FYI: SFMOMA’s display run for Diego Rivera’s Pan American Unity mural is now extended until March of next year — so you’ve got more time to check it out and marvel at how tf humans managed to get it inside.
When the SFMOMA first reopened to the public in 2021 after shuttering for more than a year due to the pandemic, museum-goers were treated to an array of then-new exhibits, among them pandemic-inspired murals. (This, unfortunately, came after former SFMOMA Director Neal Benezra stepped down from his post after a slew of racist allegations had surfaced.)
At that time, the Twin Walls Mural Company’s Our Ancestors’ Wildest Dreams — a self-described deeply personal project from artists Elaine Chu and Marina Perez-Wong, who say that the piece is rich with symbolism, featuring chakras are found throughout the piece — was commissioned for SFMOMA and measured an impressive 46 feet long; it was one of the largest indoor murals the culture center had ever displayed.
However, it pales in size to Rivera’s Pan American Unity mural (which is still on display) that was later hoisted inside.
But before the mural found a home inside SFMOMA, the 74-foot-wide, 60,000-pound work of art was embedded in a 12-inch-thick concrete wall in the Diego Rivera Theater at CCSF, where it had been since 1961. And the sheer work, ingenuity, and creativity needed to free the mural from the CCSF walls were truly awe-inspiring, as evident in an IG upload from the museum.
Almost two years later, this feat of pivoting and twisting and lifting remains an incredible achievement that will forever exist as an example of one of SFMOMA’s more interesting display constructions.
“Engineers + the Atthowe Fine Art Services moving team extracted each panel from a 12-inch thick concrete wall at CCSF,” reads a caption of the video. The team that was responsible for making the move happen had spent years working out all the small kinks and passing over all the logistical hurdles to make it happen.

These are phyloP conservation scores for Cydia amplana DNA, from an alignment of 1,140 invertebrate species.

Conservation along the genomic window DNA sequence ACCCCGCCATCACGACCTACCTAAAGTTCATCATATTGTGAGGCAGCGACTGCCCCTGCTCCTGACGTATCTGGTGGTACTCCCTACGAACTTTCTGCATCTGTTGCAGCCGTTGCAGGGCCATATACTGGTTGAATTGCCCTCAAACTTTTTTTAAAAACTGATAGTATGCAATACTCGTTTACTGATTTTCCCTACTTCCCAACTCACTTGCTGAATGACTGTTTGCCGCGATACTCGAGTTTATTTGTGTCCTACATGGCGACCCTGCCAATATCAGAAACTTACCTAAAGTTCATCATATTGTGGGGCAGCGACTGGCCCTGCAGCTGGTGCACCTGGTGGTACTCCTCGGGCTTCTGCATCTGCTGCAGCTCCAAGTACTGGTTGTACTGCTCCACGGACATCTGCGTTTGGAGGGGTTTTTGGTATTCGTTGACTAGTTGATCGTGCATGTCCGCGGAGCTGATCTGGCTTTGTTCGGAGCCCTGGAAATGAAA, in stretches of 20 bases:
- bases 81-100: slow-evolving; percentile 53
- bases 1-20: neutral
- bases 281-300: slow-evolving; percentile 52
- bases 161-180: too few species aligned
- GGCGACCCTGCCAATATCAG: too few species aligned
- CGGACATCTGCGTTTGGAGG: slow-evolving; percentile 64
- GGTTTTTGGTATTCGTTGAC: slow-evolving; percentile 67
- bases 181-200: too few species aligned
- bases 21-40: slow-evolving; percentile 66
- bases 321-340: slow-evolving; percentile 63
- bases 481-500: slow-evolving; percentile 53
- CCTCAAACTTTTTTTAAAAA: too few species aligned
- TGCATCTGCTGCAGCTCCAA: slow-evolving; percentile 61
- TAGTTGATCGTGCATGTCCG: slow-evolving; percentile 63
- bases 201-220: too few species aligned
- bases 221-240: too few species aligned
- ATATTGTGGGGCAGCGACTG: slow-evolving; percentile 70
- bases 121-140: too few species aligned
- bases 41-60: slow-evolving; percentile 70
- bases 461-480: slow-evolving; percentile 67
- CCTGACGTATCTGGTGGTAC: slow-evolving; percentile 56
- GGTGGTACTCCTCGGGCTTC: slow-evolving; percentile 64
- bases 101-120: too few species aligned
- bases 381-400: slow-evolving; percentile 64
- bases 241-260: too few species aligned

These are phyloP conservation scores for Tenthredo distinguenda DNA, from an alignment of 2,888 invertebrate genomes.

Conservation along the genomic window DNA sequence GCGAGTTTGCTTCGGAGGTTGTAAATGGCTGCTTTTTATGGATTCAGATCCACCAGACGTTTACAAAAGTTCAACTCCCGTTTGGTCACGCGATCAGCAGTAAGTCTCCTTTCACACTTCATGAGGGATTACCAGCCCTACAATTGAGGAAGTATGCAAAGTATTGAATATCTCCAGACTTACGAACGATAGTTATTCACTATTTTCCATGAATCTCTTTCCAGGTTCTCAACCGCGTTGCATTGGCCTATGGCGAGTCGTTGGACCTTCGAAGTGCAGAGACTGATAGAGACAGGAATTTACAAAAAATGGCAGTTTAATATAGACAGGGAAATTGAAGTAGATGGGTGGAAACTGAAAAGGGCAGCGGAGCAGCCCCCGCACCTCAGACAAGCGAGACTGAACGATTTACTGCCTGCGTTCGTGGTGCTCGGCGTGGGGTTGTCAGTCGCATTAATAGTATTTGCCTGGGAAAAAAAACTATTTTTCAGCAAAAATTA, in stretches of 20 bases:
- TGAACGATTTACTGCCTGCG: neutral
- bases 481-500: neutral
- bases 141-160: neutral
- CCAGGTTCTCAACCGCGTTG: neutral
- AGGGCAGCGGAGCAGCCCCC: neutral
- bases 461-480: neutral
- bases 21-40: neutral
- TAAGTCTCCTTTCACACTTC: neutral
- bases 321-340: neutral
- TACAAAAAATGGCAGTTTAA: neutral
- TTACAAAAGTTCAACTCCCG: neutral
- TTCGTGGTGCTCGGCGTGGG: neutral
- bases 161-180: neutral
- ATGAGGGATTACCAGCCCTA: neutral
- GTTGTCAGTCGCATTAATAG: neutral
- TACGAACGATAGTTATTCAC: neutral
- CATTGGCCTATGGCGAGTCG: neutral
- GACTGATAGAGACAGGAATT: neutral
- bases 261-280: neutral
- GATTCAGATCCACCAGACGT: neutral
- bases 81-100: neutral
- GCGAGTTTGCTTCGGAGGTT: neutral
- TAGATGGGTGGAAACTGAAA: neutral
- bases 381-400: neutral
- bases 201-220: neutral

“Once removed, the team encased Rivera’s panels in a protective travel frame that reduced vibration and jolting,” the caption continues; the video at one point shows a towering red crane placed on one side of Howard Street hoisting each piece into the museum as cars passed beneath them. “From there, they trucked the panels across San Francisco at 5 MPH at 4 a.m. on a series of Sunday mornings.”
After the pieces were transported to SFMOMA, the on-site team then had the task of hosting each panel over a hundred feet in the air (and over powerlines, mind you) before lowering them into the museum and fastening them into a custom steel structure.
Now mounted in the Roberts Family Gallery, the mural was originally set to end in the summer of 2023 — but its SFMOMA run has now been extended until March of 2024. (Tbh, just the sheer thought of having to take the piece of art *out of the museum* makes my stomach churn and head pulse.)
Oh! Don’t forget that the first two floors of SFMOMA are free to explore until May 29… which means you can see Pan American Unity mural, sans monetary transaction. Though, we’d totally recommend checking out Steps Coffee and perusing the community bookshelf.
For more information on the exhibit, visit sfmoma.org/exhibition/pan-American-unity.